Not considered as lobbyists, influencers, and legal activists, or as organizers of employee operators.</li></li></ul><li>Decision Relations<br /> Port sets the goals, capital support for improvement, participant fees, other rules.<br /> Each PTO selects motor carriers that are small and large. <br /> LMC’s responsible for truck upgrades.SMC’s might or might not upgrade truck. <br />LMC selects OPS as employee operators (higher wage rate) or owner-operators (lower wage rate)<br />SMC selects only OPS-OO’s at lower wage.<br /> Subsidies can induce more cooperation to reach pollution goals.<br /> Too low a subsidy may create reluctance to upgrade.<br />
VI. Port Competition and Cooperation<br />All North American ports must set pollution standards high enough to satisfy regional interest groups but low enough to assure that there will be available trucks to handle volume.<br />Lawsuit progression suggests federal standards may be put in place. Individual port negotiations would be null and void.<br />Interest in ports to join together in setting common pollution standards.<br />
Use of Model<br />By examining model’s predictions, we understand how individual PORT positions are affected by changes or proposed changes these entities argue for.<br />All entities below UNION in table do not appear explicitly in model, though… <br />…through their activities pollution standards and capital investment levels are set, and contractual agreements are authorized. <br />We take the inputs as givens and model effect of choosing values of parameters. <br />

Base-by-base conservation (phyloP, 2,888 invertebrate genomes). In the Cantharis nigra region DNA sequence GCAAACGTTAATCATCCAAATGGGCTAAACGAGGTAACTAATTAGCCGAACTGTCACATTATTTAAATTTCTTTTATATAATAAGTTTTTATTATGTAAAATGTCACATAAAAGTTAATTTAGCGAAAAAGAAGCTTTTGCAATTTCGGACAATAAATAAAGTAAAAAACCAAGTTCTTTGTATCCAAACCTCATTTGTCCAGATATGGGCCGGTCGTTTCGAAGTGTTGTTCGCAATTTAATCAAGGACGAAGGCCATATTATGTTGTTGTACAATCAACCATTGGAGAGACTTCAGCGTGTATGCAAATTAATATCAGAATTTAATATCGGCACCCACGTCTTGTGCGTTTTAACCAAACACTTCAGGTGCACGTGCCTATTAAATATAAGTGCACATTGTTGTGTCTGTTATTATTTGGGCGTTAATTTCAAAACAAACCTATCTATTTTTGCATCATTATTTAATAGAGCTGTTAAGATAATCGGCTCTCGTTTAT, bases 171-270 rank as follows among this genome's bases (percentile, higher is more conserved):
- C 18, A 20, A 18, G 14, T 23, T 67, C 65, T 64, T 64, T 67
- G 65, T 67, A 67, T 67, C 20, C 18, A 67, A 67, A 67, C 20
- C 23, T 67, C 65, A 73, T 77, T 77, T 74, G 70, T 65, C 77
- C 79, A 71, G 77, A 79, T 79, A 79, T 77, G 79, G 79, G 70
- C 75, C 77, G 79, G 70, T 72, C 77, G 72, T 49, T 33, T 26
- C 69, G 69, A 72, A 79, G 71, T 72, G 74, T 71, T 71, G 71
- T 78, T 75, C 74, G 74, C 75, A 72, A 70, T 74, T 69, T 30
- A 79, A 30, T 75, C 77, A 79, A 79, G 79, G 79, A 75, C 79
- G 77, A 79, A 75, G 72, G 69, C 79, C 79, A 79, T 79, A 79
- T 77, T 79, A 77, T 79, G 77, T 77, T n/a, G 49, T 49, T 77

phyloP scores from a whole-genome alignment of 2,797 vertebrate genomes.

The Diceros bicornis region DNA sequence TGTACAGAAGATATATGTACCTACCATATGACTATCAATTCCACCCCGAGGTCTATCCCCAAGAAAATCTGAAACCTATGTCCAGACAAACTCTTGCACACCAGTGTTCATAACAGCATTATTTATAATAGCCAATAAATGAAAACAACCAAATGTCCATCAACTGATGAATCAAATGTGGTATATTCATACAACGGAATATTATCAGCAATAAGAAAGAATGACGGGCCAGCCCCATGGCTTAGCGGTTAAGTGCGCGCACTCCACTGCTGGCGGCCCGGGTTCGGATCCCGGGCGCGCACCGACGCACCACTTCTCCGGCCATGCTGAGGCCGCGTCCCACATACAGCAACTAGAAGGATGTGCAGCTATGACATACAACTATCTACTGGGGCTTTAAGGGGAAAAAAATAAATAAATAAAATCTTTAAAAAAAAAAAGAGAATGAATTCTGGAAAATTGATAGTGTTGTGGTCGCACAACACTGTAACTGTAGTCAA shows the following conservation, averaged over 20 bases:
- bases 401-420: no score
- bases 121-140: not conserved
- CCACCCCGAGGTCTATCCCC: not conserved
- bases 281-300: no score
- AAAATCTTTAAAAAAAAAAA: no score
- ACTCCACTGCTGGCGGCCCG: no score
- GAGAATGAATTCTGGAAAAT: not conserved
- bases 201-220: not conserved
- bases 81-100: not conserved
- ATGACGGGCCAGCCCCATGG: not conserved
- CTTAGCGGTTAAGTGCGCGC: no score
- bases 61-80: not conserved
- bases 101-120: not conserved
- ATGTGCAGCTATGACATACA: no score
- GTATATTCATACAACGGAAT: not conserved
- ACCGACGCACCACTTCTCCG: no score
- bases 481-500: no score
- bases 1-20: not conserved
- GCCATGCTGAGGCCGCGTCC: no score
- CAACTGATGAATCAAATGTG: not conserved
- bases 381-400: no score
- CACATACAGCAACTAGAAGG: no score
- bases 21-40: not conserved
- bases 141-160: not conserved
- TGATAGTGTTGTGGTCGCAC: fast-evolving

Assumption<br />Assumption: if an LMC elects 100% participation in an upgrade of trucks to the standard set they will also pay the union wage.<br />We found some basis for this assumption from practitioners<br /> <br />
Upgrading Trucks<br />LMC’s,SMC’s have a choice about percentage of their operators they will choose with upgraded trucks. <br />If LMC upgrades entire fleet, percentage pD is 100%, and LMC will choose EO’s or will pay high wage rate; translates into higher truck cost per TEU moved. If LMC chooses pD EO’s and (1- pD) OO’s, it will on average pay blended cost per TEU. <br />OO has a choice of whether to upgrade her truck at capital expense. OO gets lower wage rate but must cover capital cost. Percent qk is likelihood that OOk chooses to upgrade her truck. <br />
Simple Game Model<br />Interaction between MC and OO a simultaneous move strategic game; MC chooses strategy pD; OO chooses qk<br />Payoff function for each player is income less cost:<br />MC associating with OO: flt – cD (pd – qk) <br />OO associating with MC: wlt – ck (pd – qk)<br />flt, wlt are freight rate and wage/period<br />lt are average TEUs/trip, trips/period<br />cD , ckare cost per period to upgrade net of subsidy<br />Assume reasonable life of upgrade, eg 5 years, linear depreciation<br />Some ports may give different subsidies to MC and OO<br />Rational play and common knowledge <br />Nash Equilibrium Outcome<br />